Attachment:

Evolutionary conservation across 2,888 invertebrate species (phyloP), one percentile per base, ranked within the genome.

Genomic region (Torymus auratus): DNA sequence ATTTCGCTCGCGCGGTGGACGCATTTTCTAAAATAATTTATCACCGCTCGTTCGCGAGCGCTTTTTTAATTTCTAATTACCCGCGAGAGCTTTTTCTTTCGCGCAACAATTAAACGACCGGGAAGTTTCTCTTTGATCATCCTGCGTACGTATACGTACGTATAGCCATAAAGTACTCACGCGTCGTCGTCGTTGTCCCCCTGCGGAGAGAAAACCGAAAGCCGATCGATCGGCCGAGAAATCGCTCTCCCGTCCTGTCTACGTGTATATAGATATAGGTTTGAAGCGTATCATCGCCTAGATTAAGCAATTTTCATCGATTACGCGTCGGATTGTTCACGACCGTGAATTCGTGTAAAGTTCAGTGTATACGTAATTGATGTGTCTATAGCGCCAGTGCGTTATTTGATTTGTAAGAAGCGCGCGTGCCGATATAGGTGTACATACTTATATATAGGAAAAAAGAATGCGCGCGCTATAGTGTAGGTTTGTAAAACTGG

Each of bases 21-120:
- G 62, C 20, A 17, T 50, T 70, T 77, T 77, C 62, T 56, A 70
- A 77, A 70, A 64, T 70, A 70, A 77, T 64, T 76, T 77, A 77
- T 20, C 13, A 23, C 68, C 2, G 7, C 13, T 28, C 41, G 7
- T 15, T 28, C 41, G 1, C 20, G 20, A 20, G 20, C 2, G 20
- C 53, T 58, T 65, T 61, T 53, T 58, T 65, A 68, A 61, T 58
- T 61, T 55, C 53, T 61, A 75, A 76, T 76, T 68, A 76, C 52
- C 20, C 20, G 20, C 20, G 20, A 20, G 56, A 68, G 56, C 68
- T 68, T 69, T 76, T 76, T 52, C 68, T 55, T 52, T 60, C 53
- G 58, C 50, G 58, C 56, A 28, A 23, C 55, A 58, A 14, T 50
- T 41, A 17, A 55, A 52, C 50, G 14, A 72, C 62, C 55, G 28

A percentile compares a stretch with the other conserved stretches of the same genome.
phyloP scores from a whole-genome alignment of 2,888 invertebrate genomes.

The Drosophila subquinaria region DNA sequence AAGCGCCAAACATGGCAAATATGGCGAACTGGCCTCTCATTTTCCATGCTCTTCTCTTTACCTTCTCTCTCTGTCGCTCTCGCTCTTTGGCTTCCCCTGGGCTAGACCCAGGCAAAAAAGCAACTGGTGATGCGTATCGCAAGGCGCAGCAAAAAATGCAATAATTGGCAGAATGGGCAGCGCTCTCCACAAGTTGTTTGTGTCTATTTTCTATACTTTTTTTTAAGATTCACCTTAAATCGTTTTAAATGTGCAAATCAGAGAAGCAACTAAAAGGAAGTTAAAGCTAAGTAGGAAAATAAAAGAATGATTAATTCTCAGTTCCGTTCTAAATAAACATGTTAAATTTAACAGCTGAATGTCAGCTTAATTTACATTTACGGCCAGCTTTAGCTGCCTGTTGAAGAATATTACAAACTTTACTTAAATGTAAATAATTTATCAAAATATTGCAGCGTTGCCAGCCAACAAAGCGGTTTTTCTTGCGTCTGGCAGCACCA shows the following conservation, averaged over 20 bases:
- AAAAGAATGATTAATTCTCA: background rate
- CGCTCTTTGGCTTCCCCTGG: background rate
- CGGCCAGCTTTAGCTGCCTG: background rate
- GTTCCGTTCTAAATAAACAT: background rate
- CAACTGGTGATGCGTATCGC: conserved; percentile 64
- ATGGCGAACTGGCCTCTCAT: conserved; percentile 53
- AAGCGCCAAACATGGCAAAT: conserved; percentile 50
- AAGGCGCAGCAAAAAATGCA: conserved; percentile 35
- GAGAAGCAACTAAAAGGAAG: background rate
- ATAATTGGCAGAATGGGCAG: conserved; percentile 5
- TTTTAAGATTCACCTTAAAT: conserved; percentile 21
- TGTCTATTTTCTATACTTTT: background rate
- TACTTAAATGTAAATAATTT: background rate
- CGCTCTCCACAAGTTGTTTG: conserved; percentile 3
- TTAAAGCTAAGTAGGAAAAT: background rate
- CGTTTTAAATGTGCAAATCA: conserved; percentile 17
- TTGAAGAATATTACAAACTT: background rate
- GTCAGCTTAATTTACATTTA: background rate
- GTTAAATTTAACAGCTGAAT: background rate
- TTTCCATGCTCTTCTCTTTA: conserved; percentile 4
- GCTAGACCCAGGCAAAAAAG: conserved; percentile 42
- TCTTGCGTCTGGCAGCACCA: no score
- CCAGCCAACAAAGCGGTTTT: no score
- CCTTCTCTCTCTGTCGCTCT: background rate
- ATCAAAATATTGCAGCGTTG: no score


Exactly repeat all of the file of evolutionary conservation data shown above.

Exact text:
Evolutionary conservation across 2,888 invertebrate species (phyloP), one percentile per base, ranked within the genome.

Genomic region (Torymus auratus): DNA sequence ATTTCGCTCGCGCGGTGGACGCATTTTCTAAAATAATTTATCACCGCTCGTTCGCGAGCGCTTTTTTAATTTCTAATTACCCGCGAGAGCTTTTTCTTTCGCGCAACAATTAAACGACCGGGAAGTTTCTCTTTGATCATCCTGCGTACGTATACGTACGTATAGCCATAAAGTACTCACGCGTCGTCGTCGTTGTCCCCCTGCGGAGAGAAAACCGAAAGCCGATCGATCGGCCGAGAAATCGCTCTCCCGTCCTGTCTACGTGTATATAGATATAGGTTTGAAGCGTATCATCGCCTAGATTAAGCAATTTTCATCGATTACGCGTCGGATTGTTCACGACCGTGAATTCGTGTAAAGTTCAGTGTATACGTAATTGATGTGTCTATAGCGCCAGTGCGTTATTTGATTTGTAAGAAGCGCGCGTGCCGATATAGGTGTACATACTTATATATAGGAAAAAAGAATGCGCGCGCTATAGTGTAGGTTTGTAAAACTGG

Each of bases 21-120:
- G 62, C 20, A 17, T 50, T 70, T 77, T 77, C 62, T 56, A 70
- A 77, A 70, A 64, T 70, A 70, A 77, T 64, T 76, T 77, A 77
- T 20, C 13, A 23, C 68, C 2, G 7, C 13, T 28, C 41, G 7
- T 15, T 28, C 41, G 1, C 20, G 20, A 20, G 20, C 2, G 20
- C 53, T 58, T 65, T 61, T 53, T 58, T 65, A 68, A 61, T 58
- T 61, T 55, C 53, T 61, A 75, A 76, T 76, T 68, A 76, C 52
- C 20, C 20, G 20, C 20, G 20, A 20, G 56, A 68, G 56, C 68
- T 68, T 69, T 76, T 76, T 52, C 68, T 55, T 52, T 60, C 53
- G 58, C 50, G 58, C 56, A 28, A 23, C 55, A 58, A 14, T 50
- T 41, A 17, A 55, A 52, C 50, G 14, A 72, C 62, C 55, G 28

A percentile compares a stretch with the other conserved stretches of the same genome.
phyloP scores from a whole-genome alignment of 2,888 invertebrate genomes.

The Drosophila subquinaria region DNA sequence AAGCGCCAAACATGGCAAATATGGCGAACTGGCCTCTCATTTTCCATGCTCTTCTCTTTACCTTCTCTCTCTGTCGCTCTCGCTCTTTGGCTTCCCCTGGGCTAGACCCAGGCAAAAAAGCAACTGGTGATGCGTATCGCAAGGCGCAGCAAAAAATGCAATAATTGGCAGAATGGGCAGCGCTCTCCACAAGTTGTTTGTGTCTATTTTCTATACTTTTTTTTAAGATTCACCTTAAATCGTTTTAAATGTGCAAATCAGAGAAGCAACTAAAAGGAAGTTAAAGCTAAGTAGGAAAATAAAAGAATGATTAATTCTCAGTTCCGTTCTAAATAAACATGTTAAATTTAACAGCTGAATGTCAGCTTAATTTACATTTACGGCCAGCTTTAGCTGCCTGTTGAAGAATATTACAAACTTTACTTAAATGTAAATAATTTATCAAAATATTGCAGCGTTGCCAGCCAACAAAGCGGTTTTTCTTGCGTCTGGCAGCACCA shows the following conservation, averaged over 20 bases:
- AAAAGAATGATTAATTCTCA: background rate
- CGCTCTTTGGCTTCCCCTGG: background rate
- CGGCCAGCTTTAGCTGCCTG: background rate
- GTTCCGTTCTAAATAAACAT: background rate
- CAACTGGTGATGCGTATCGC: conserved; percentile 64
- ATGGCGAACTGGCCTCTCAT: conserved; percentile 53
- AAGCGCCAAACATGGCAAAT: conserved; percentile 50
- AAGGCGCAGCAAAAAATGCA: conserved; percentile 35
- GAGAAGCAACTAAAAGGAAG: background rate
- ATAATTGGCAGAATGGGCAG: conserved; percentile 5
- TTTTAAGATTCACCTTAAAT: conserved; percentile 21
- TGTCTATTTTCTATACTTTT: background rate
- TACTTAAATGTAAATAATTT: background rate
- CGCTCTCCACAAGTTGTTTG: conserved; percentile 3
- TTAAAGCTAAGTAGGAAAAT: background rate
- CGTTTTAAATGTGCAAATCA: conserved; percentile 17
- TTGAAGAATATTACAAACTT: background rate
- GTCAGCTTAATTTACATTTA: background rate
- GTTAAATTTAACAGCTGAAT: background rate
- TTTCCATGCTCTTCTCTTTA: conserved; percentile 4
- GCTAGACCCAGGCAAAAAAG: conserved; percentile 42
- TCTTGCGTCTGGCAGCACCA: no score
- CCAGCCAACAAAGCGGTTTT: no score
- CCTTCTCTCTCTGTCGCTCT: background rate
- ATCAAAATATTGCAGCGTTG: no score